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Bash has this feature called history expansion where you can use shortcuts that expand to things you've typed previously into bash.

Example: !! - expands into previous command

$> rm -f /var/log/access.log
rm: /var/log/access.log: Permission Denied
$> sudo !!
sudo rm -f /var/log/access.log
$> echo "i am teh hax"

Another: !$ - expands into last arg of previous command

$> echo "no one was here" > access.log
$> cp !$ /var/log/
cp access.log /var/log/

Does bash, or some other shell, have the ability to use substitution shortcuts within the command itself?

Something like

$> cp httpd.conf !$.bak
cp httpd.conf httpd.conf.bak
$> echo "SABOTEUR!!!" > httpd.conf

I need to up my 1980's cyberpunk skills. Please Help.

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2 Answers 2

up vote 3 down vote accepted

by within the command itself, do you mean you want to refer to httpd.conf?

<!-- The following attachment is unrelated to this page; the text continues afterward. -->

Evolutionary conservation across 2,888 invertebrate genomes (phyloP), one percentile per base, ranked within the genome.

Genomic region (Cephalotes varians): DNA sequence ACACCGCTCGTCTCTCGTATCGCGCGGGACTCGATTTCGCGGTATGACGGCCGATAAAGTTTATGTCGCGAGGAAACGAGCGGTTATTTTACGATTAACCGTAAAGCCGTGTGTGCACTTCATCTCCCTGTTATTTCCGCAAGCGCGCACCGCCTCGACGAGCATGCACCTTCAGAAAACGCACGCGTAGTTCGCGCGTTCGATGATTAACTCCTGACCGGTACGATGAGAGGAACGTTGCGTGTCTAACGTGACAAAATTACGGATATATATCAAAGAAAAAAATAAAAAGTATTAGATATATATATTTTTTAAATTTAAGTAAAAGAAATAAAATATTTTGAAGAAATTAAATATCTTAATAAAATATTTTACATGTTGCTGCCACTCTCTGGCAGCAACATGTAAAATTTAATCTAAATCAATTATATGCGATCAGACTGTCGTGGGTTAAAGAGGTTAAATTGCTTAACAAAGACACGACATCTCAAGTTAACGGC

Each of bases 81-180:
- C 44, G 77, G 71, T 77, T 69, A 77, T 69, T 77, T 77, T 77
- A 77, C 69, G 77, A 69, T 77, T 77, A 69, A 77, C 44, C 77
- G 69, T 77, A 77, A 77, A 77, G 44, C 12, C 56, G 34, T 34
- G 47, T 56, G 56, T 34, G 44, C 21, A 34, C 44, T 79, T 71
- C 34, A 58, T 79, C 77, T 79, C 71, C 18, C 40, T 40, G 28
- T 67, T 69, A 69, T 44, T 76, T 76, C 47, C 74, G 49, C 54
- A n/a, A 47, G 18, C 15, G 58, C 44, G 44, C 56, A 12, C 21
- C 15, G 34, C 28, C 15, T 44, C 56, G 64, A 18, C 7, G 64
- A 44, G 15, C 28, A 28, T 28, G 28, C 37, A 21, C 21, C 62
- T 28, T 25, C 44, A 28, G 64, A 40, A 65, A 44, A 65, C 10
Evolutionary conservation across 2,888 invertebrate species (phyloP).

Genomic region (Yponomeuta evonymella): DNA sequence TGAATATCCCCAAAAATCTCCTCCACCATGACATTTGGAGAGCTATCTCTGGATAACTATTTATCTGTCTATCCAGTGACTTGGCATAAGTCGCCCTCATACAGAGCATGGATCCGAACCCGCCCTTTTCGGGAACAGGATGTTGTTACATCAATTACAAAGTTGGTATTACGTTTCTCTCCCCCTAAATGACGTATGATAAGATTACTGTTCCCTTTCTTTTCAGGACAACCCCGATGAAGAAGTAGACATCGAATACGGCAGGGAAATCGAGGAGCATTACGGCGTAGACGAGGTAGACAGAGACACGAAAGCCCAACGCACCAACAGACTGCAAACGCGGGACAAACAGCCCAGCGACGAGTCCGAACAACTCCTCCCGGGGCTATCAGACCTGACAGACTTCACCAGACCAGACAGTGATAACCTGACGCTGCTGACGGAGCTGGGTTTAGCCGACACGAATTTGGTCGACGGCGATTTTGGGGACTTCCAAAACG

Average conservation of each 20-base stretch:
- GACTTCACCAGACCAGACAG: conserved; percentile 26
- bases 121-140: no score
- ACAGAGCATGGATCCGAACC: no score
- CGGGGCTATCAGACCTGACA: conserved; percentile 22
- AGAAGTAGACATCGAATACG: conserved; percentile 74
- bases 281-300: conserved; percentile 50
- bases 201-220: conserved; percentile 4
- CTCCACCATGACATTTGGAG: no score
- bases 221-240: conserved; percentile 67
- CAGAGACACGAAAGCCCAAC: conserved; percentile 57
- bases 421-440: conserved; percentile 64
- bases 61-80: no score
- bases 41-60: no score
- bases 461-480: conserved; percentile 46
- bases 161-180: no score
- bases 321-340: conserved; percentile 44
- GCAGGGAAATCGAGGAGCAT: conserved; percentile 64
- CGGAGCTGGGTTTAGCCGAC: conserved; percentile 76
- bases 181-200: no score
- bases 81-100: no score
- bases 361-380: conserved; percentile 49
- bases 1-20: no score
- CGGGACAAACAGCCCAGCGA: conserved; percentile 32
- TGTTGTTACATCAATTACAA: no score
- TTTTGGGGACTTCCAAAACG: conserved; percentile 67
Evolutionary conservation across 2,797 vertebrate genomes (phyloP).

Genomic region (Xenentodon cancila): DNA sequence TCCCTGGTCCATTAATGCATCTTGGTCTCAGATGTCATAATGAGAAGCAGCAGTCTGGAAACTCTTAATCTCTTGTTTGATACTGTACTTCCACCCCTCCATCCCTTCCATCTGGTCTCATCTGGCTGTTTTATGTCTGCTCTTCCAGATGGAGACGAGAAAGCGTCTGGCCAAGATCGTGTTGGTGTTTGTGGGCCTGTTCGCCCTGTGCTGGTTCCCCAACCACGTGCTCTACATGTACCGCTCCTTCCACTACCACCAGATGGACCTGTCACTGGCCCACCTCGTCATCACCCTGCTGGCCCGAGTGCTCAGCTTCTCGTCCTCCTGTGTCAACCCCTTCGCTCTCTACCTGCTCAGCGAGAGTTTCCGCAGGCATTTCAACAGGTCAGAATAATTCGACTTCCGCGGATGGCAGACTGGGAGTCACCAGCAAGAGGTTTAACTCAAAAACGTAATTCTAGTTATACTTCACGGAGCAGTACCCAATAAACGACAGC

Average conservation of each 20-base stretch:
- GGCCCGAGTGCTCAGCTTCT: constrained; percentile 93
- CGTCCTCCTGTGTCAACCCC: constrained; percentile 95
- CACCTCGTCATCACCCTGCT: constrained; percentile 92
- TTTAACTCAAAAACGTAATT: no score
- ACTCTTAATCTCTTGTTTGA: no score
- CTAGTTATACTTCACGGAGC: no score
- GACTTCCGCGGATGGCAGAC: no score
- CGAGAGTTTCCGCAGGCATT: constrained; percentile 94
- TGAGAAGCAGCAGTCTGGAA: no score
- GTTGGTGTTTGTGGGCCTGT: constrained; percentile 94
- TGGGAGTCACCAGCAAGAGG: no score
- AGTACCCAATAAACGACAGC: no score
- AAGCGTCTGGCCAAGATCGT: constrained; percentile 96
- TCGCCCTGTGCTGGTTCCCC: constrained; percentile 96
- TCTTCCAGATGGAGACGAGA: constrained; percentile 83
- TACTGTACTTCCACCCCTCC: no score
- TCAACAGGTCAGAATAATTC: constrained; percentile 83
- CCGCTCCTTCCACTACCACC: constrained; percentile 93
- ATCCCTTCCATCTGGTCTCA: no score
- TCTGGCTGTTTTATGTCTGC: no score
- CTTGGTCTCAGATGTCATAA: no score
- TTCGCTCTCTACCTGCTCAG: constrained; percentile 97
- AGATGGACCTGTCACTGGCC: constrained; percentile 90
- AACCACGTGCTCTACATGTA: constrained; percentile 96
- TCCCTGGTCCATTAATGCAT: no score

Then this is your solution in superuser

Using bash history expansion:

mv path/to/oldfile !#:1:h/newfile

where !#:1:h means: from the line you're currently typing (!#), take the first word (:1), then take only the path component (:h -- the head) from it.

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The answer by justhalf is what you want.

But for your requirement, there is one more hack/misuse available.

sed -i.bak '' /path/to/file

e.g.

sed -i.bak '' httpd.conf 

It will copy your file to another file with .bak appended.

Advantage: /path/to/file can contain wildcards/globs, or you can directly give a white-space separated list of files.

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